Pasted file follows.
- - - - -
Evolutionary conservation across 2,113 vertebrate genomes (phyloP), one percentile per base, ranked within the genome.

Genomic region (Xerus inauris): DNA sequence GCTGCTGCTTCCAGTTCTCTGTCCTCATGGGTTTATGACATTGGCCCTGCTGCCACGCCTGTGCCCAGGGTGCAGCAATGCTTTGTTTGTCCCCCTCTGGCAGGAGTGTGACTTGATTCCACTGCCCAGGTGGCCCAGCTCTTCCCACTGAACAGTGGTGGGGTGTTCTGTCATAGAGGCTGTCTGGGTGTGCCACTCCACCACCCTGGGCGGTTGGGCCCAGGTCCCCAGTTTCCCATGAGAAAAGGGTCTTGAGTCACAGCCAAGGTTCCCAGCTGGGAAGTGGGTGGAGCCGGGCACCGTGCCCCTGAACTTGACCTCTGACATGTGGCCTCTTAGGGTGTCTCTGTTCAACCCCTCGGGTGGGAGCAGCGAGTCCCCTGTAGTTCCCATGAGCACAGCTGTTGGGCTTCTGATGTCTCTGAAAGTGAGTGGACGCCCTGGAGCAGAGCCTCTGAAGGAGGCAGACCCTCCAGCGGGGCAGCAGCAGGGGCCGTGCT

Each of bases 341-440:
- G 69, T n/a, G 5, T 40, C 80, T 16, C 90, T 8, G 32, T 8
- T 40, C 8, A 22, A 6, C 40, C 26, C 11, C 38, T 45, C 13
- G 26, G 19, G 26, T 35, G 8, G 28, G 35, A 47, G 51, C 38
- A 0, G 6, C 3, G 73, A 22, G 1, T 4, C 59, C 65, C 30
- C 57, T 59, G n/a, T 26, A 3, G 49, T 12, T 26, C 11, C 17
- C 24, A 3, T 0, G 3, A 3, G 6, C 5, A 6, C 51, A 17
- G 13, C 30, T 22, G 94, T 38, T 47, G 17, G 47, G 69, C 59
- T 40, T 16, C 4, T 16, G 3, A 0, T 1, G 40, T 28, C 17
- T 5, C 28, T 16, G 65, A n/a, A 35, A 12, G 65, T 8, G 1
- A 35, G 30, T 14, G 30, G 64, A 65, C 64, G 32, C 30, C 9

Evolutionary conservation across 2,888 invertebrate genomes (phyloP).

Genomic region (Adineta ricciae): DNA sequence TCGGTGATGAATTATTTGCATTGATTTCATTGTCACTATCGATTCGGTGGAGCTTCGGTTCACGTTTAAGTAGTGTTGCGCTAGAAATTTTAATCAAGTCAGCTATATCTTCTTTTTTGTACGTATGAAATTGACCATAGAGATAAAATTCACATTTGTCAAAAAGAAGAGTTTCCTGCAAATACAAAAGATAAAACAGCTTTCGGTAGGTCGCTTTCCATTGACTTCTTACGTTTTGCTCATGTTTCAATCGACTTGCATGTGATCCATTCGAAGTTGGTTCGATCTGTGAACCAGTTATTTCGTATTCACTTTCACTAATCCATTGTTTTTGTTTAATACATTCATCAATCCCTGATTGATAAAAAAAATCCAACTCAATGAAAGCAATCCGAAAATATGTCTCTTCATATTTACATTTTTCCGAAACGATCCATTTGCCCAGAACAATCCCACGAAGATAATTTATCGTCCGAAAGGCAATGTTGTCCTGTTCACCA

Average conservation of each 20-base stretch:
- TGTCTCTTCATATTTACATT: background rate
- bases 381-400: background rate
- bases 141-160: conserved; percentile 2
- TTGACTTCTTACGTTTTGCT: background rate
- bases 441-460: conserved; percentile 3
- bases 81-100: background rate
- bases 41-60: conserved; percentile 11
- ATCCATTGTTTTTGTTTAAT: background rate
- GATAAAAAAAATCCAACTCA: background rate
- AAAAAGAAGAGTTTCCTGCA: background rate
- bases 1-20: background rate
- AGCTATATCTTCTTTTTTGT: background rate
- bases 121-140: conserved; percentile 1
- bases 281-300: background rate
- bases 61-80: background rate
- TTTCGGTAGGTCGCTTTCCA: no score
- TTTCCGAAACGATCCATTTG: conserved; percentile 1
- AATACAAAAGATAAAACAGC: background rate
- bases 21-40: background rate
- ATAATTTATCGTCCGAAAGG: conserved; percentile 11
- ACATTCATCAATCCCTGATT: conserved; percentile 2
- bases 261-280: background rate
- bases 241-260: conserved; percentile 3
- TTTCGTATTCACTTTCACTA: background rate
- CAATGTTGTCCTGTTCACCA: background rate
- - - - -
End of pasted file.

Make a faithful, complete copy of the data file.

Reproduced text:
Evolutionary conservation across 2,113 vertebrate genomes (phyloP), one percentile per base, ranked within the genome.

Genomic region (Xerus inauris): DNA sequence GCTGCTGCTTCCAGTTCTCTGTCCTCATGGGTTTATGACATTGGCCCTGCTGCCACGCCTGTGCCCAGGGTGCAGCAATGCTTTGTTTGTCCCCCTCTGGCAGGAGTGTGACTTGATTCCACTGCCCAGGTGGCCCAGCTCTTCCCACTGAACAGTGGTGGGGTGTTCTGTCATAGAGGCTGTCTGGGTGTGCCACTCCACCACCCTGGGCGGTTGGGCCCAGGTCCCCAGTTTCCCATGAGAAAAGGGTCTTGAGTCACAGCCAAGGTTCCCAGCTGGGAAGTGGGTGGAGCCGGGCACCGTGCCCCTGAACTTGACCTCTGACATGTGGCCTCTTAGGGTGTCTCTGTTCAACCCCTCGGGTGGGAGCAGCGAGTCCCCTGTAGTTCCCATGAGCACAGCTGTTGGGCTTCTGATGTCTCTGAAAGTGAGTGGACGCCCTGGAGCAGAGCCTCTGAAGGAGGCAGACCCTCCAGCGGGGCAGCAGCAGGGGCCGTGCT

Each of bases 341-440:
- G 69, T n/a, G 5, T 40, C 80, T 16, C 90, T 8, G 32, T 8
- T 40, C 8, A 22, A 6, C 40, C 26, C 11, C 38, T 45, C 13
- G 26, G 19, G 26, T 35, G 8, G 28, G 35, A 47, G 51, C 38
- A 0, G 6, C 3, G 73, A 22, G 1, T 4, C 59, C 65, C 30
- C 57, T 59, G n/a, T 26, A 3, G 49, T 12, T 26, C 11, C 17
- C 24, A 3, T 0, G 3, A 3, G 6, C 5, A 6, C 51, A 17
- G 13, C 30, T 22, G 94, T 38, T 47, G 17, G 47, G 69, C 59
- T 40, T 16, C 4, T 16, G 3, A 0, T 1, G 40, T 28, C 17
- T 5, C 28, T 16, G 65, A n/a, A 35, A 12, G 65, T 8, G 1
- A 35, G 30, T 14, G 30, G 64, A 65, C 64, G 32, C 30, C 9

Evolutionary conservation across 2,888 invertebrate genomes (phyloP).

Genomic region (Adineta ricciae): DNA sequence TCGGTGATGAATTATTTGCATTGATTTCATTGTCACTATCGATTCGGTGGAGCTTCGGTTCACGTTTAAGTAGTGTTGCGCTAGAAATTTTAATCAAGTCAGCTATATCTTCTTTTTTGTACGTATGAAATTGACCATAGAGATAAAATTCACATTTGTCAAAAAGAAGAGTTTCCTGCAAATACAAAAGATAAAACAGCTTTCGGTAGGTCGCTTTCCATTGACTTCTTACGTTTTGCTCATGTTTCAATCGACTTGCATGTGATCCATTCGAAGTTGGTTCGATCTGTGAACCAGTTATTTCGTATTCACTTTCACTAATCCATTGTTTTTGTTTAATACATTCATCAATCCCTGATTGATAAAAAAAATCCAACTCAATGAAAGCAATCCGAAAATATGTCTCTTCATATTTACATTTTTCCGAAACGATCCATTTGCCCAGAACAATCCCACGAAGATAATTTATCGTCCGAAAGGCAATGTTGTCCTGTTCACCA

Average conservation of each 20-base stretch:
- TGTCTCTTCATATTTACATT: background rate
- bases 381-400: background rate
- bases 141-160: conserved; percentile 2
- TTGACTTCTTACGTTTTGCT: background rate
- bases 441-460: conserved; percentile 3
- bases 81-100: background rate
- bases 41-60: conserved; percentile 11
- ATCCATTGTTTTTGTTTAAT: background rate
- GATAAAAAAAATCCAACTCA: background rate
- AAAAAGAAGAGTTTCCTGCA: background rate
- bases 1-20: background rate
- AGCTATATCTTCTTTTTTGT: background rate
- bases 121-140: conserved; percentile 1
- bases 281-300: background rate
- bases 61-80: background rate
- TTTCGGTAGGTCGCTTTCCA: no score
- TTTCCGAAACGATCCATTTG: conserved; percentile 1
- AATACAAAAGATAAAACAGC: background rate
- bases 21-40: background rate
- ATAATTTATCGTCCGAAAGG: conserved; percentile 11
- ACATTCATCAATCCCTGATT: conserved; percentile 2
- bases 261-280: background rate
- bases 241-260: conserved; percentile 3
- TTTCGTATTCACTTTCACTA: background rate
- CAATGTTGTCCTGTTCACCA: background rate